Louis Moreau Gottschalk (May 8, 1829 – December 18, 1869) was an American composer and pianist, best known as a virtuoso performer of his own romantic piano works. who spent most of his working career outside of the United States. Gottschalk was born in New Orleans to an English Jewish businessman and real estate speculator from London, Edward Gottschalk, and his French-descended Creole bride. He had six brothers and sisters. His family lived for a time in a tiny cottage, but Louis later moved in with relatives. His maternal grandmother Bruslé and his nurse Sally had both been born in Saint-Domingue, known later as Haiti, so he was exposed to a variety of musical traditions,especially the Creole music with its African-Caribbean rhythms and the melodious folk songs that would later become a characteristic ingredient of much of his own music. Piano study was undertaken with Narcisse Lettellier, and he played the piano from an early age. Gottschalk would listen to the music that filled the streets of New Orleans in the 1830s at many of the ubiquitous Sunday afternoon public dances held by slaves across the city. He was soon recognized as a child prodigy pianist by the New Orleans bourgeois establishment, making his informal public debut in 1840 at the then new St. Charles Hotel. The program described Gottschalk as “a young Creole” and his début already foreshadowed his later work: Taking a Latin dance tune and performing a series of variations on the tune, thus combining the popularity of the tune and subjecting it to a very Gottschalkian treatment, he charmed the audience.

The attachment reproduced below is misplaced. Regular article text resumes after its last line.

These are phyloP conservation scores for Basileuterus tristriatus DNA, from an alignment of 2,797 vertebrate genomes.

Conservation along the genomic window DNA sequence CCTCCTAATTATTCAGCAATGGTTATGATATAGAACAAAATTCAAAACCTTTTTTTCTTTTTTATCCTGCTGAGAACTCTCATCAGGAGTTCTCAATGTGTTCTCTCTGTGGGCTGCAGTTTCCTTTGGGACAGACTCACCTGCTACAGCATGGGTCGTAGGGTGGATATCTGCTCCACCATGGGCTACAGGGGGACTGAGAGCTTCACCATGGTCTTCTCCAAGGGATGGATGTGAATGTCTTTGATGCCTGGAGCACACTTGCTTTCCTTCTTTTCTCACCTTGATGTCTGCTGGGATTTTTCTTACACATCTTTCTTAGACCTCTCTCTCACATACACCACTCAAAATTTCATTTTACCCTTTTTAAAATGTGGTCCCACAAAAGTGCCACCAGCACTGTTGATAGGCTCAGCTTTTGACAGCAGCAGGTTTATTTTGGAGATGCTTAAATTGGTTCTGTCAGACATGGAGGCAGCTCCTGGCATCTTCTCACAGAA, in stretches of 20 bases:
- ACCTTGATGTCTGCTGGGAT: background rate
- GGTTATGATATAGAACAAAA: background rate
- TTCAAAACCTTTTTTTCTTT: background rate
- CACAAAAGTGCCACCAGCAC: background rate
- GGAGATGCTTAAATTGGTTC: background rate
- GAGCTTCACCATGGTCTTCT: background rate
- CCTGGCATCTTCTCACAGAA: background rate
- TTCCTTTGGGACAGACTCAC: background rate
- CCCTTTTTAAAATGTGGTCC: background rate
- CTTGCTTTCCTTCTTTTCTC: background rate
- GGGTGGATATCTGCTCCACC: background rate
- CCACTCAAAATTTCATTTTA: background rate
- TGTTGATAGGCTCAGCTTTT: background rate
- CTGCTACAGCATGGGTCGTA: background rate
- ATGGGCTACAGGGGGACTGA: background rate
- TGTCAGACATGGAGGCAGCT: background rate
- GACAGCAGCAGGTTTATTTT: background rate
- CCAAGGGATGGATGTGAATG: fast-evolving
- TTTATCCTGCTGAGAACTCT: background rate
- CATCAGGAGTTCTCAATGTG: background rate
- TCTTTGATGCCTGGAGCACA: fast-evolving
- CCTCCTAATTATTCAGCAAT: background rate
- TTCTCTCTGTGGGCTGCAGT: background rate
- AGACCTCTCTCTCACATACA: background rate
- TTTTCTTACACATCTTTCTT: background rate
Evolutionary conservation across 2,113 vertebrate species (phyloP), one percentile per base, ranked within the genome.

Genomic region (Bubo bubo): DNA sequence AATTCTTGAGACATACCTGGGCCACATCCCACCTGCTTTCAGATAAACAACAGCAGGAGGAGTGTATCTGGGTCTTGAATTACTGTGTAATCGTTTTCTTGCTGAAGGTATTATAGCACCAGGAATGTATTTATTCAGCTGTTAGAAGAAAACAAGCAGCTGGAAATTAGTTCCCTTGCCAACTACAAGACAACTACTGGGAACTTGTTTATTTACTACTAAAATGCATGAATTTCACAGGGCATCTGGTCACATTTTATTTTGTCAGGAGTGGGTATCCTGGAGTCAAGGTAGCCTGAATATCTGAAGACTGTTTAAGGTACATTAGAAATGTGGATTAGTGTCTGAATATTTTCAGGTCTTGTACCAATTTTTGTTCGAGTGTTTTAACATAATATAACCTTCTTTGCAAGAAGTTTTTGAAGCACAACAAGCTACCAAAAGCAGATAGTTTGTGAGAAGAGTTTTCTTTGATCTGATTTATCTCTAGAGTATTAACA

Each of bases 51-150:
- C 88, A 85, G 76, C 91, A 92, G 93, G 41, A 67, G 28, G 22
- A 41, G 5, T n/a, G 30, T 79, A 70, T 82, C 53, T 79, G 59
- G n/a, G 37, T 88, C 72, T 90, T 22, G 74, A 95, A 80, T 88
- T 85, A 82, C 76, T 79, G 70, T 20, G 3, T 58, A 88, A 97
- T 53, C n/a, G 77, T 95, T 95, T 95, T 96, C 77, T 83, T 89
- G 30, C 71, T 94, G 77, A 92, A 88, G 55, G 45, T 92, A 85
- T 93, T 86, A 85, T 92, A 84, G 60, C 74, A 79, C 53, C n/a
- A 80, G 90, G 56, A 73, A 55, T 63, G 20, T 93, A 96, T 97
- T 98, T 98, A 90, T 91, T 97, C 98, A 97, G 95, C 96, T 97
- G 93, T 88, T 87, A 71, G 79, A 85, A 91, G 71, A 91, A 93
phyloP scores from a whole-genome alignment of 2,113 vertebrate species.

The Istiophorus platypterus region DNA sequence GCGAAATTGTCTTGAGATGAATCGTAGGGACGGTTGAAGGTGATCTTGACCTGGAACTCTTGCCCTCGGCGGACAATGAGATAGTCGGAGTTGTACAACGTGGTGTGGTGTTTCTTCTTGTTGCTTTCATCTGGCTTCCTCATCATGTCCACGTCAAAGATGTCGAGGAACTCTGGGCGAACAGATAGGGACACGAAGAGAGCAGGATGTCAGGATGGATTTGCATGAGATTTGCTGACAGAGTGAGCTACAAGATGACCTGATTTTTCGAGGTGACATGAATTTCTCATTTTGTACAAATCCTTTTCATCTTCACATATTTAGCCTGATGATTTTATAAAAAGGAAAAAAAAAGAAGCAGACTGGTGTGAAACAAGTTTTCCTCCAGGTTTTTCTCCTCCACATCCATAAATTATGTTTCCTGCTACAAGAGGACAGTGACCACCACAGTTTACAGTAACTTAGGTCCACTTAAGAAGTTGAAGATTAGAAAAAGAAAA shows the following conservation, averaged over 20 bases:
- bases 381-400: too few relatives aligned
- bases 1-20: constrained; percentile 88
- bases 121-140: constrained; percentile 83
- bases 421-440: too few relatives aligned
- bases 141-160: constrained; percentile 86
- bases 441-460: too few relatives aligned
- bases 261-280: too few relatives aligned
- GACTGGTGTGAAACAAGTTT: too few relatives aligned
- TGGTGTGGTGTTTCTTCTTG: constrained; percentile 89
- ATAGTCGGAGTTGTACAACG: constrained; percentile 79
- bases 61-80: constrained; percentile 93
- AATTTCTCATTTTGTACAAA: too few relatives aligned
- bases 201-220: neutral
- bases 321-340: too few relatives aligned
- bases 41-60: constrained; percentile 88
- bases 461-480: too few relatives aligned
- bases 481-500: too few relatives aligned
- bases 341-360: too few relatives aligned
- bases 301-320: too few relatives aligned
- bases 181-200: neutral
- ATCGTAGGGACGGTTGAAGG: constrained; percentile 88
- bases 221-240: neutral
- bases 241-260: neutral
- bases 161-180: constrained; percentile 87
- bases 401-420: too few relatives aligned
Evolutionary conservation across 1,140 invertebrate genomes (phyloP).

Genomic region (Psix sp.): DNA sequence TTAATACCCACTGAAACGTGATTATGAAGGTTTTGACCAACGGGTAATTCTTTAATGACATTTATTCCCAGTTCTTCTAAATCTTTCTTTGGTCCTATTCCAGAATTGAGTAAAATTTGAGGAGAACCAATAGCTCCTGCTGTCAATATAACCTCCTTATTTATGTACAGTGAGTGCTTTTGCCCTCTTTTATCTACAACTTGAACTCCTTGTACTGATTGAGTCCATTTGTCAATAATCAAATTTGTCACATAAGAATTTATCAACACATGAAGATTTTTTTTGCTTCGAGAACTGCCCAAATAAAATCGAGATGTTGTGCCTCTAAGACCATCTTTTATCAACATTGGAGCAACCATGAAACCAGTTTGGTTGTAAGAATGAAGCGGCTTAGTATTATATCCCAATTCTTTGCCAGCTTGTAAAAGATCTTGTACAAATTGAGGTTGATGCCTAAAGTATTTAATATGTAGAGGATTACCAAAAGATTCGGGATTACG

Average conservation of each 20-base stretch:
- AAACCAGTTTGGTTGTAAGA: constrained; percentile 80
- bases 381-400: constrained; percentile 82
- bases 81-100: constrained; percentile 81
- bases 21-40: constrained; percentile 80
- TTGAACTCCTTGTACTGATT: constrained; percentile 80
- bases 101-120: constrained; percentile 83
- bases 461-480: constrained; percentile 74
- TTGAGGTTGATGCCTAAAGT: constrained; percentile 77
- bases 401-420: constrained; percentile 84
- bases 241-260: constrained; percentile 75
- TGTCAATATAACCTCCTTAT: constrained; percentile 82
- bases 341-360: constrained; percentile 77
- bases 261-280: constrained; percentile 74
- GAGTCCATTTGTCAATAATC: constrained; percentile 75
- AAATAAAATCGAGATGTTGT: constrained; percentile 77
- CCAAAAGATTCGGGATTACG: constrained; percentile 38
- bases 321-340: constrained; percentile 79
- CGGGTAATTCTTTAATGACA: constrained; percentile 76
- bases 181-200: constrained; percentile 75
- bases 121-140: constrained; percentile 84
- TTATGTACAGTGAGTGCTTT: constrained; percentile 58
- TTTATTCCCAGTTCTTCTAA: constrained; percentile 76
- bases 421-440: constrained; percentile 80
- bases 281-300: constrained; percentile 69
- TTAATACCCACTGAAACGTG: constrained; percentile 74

Only two years later, in 1842 at the age of 13, Gottschalk left the United States and sailed to Europe, as he and his father realized a classical training was required to fulfil his musical ambitions. The Paris Conservatoire, however, rejected his application without hearing him, on the grounds of his nationality. For this reason, Gottschalk had to gain gradually access to the musical establishment through family friends and found opportunity to study privately with Karl Hallé, Camille-Marie Stamaty, and Pierre Malenden, the latter teaching composition. His Paris debut at the Salle Pleyel in 1845 earned praise from Chopin. He then toured Europe as a virtuoso concert soloist while still a teenager. By the end of the 1840s, Gottschalk’s first works, such as Bamboula, appeared. These syncopated pieces based on popular Creole melodies rapidly gained popularity worldwide. Sadly his youth was shattered by the death of his father, requiring the young man to find the money to support his six brothers and sisters. So after returning to the United States in 1853, he traveled extensively throughout the United States and Canada to earn a living, and a sojourn in Cuba during 1854 was the beginning of a series of trips to Central and South America. By the 1860s, Gottschalk had established himself as the best known pianist in the New World, partly as a result of tremendous hard work, as is evident from his travel schedule which, at one point in 1862, included 85 concerts, all at different locations, in just four and a half months.. Although born and reared in New Orleans, he was a supporter of the Union cause during the American Civil War. He returned to his native city only occasionally for concerts, but he always introduced himself as a New Orleans native.